What can be done about it? Where can we find an extra 150 car parks at short notice, for a short period and near to the stations? PTV apparently has approached the City of Monash early in the project and again in the second half of October seeking temporary access to the upper levels of the Euneva Avenue car park – the space where council’s traffic surveys show that the peak utilisation level is 100 out of 352 spaces. That is, at peak utilisation, there are 252 car parks idle in Euneva Avenue.

Parking at Syndal station 2012

On the surface it would seem to be a very simple matter for PTV to temporarily lease 150 of the 250 spaces from the City of Monash for 12 months while construction proceeds at Syndal. But Monash Council apparently has refused the request.

At the July 2014 Council meeting the Mayor presented a report (http://www.monash.vic.gov.au/reports/pdftext/cp29jul14/7.2.pdf) which addresses this issue from one viewpoint. It’s interesting to note that many of the car parking spaces in the Euneva Ave car park have been funded by traders who have paid a contribution to council to build the multi-storey car park instead of providing their own, on-site, visitor parking as part of the requirements of their business’s planning permits. This seems to be a sensible approach when compared to the alternative of, presumably, asking the impossible by expecting a Kingsway or Coleman Pde business to provide that on-site. However, it does seem a little odd to say that nobody else can use this space built on public land by the city we live in. If the parking is provided for visitors to businesses and, as clearly evidenced by the current surveys, these same customers consider the parking not in a useful location, it makes sense to release the space, even temporarily, for other uses.

The possibility of charging for commuter parking in Euneva Ave has been raised. In a public budget submission I suggested that the existing resident parking permit system could be used to issue permits by considering each parking space to be a “flat” or “unit” at number 1 Euneva Ave. Thus a permit for 401/1 Euneva Ave would represent a permit to park in the first bay on level 4. I suggested that commuters would probably be willing to pay $5 per day or $100 per month for such a permit. Council’s report (http://www.monash.vic.gov.au/reports/pdftext/cp29jul14/7.2-attach.pdf) suggests that $4 a day would be achievable. Unfortunately, the council report only looked at the option of installing multiple ticket machines at $11,000 each and only looked at two decks to make 118 bays available. They felt it would not be a viable option to try to recoup $60,000 for ticket machines from this revenue but ignored the cheaper option proposed only a few weeks earlier.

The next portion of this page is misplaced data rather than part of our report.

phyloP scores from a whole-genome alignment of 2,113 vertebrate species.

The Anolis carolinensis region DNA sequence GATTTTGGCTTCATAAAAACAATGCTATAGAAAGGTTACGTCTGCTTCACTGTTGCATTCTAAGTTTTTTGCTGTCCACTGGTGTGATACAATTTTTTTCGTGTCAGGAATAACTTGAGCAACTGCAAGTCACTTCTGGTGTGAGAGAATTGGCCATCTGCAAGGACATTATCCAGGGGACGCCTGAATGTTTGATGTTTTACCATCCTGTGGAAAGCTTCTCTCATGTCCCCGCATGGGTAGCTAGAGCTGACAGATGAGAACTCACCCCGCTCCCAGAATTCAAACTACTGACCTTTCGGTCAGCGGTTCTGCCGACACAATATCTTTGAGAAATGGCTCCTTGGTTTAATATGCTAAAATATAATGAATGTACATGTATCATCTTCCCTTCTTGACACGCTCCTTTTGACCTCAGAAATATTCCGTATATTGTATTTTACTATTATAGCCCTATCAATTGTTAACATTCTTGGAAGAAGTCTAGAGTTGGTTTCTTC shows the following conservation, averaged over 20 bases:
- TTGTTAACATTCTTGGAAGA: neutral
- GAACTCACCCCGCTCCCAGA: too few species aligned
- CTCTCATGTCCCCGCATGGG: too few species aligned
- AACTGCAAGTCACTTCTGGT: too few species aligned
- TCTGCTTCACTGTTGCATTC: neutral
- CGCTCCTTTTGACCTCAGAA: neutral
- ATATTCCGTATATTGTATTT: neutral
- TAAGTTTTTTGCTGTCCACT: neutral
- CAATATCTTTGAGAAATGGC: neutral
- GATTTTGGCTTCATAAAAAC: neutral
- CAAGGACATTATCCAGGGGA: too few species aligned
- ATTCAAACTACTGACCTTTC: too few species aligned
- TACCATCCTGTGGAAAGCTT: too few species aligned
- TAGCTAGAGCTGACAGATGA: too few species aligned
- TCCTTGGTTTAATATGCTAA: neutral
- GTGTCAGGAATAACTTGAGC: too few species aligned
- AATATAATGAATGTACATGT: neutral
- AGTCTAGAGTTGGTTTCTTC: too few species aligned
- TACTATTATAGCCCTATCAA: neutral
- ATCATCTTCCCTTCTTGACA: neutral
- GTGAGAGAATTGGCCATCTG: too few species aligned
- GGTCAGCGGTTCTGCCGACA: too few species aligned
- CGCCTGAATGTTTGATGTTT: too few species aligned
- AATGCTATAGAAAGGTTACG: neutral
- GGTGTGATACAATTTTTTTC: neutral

I suggest that it’s time for another rethink at Council to ensure residents and commuters in our City are not needlessly inconvenienced during this new construction. The fact that Council has the potential to raise something in the order of $100,000 for a year here with very little outlay (certainly a lot less than the $60,000 cost of ticket machines) and refuses to consider it leaves me wondering what is really motivating the decision.

Well done Monash Council!

At this evening’s Monash Council meeting Cr Bill Pontikis successfully put an amendment to a motion on a planning permit.  The motion was to the effect that the Council will not approve planning permits requesting a reduction in the number of visitor car parking spaces.

Property developers frequently ask to build with less visitor car parking spaces than the standard: 1 visitor space for 5 apartments. As I understand it the Council will not approve any such applications in future.  Developers will have the right to appeal to VCAT and VCAT can overturn the Council decision.

It was great to see our Council voting for a standard that has community support.

Councillors voting for the amendment; Crs Pontikis, Dimopoulos, Davies, Paterson, Nolan, Klisaris, Little.

The Mayor, Cr Geoff Lake voted against on the grounds that VCAT is likely to overturn the Council decision and it is difficult for developers to change their plans at this late stage.  Cr Zographos had other objections to the planning permit so voted against the whole proposal.

Crs Drieberg and Lo were absent.

The property in question tonight was in Oakleigh.  However it is anticipated that the precedent will carry through to planning permits for Glen Waverley.

Planning permit requesting reduction in visitor car parks
Current planning permit requesting reduction in visitor car parks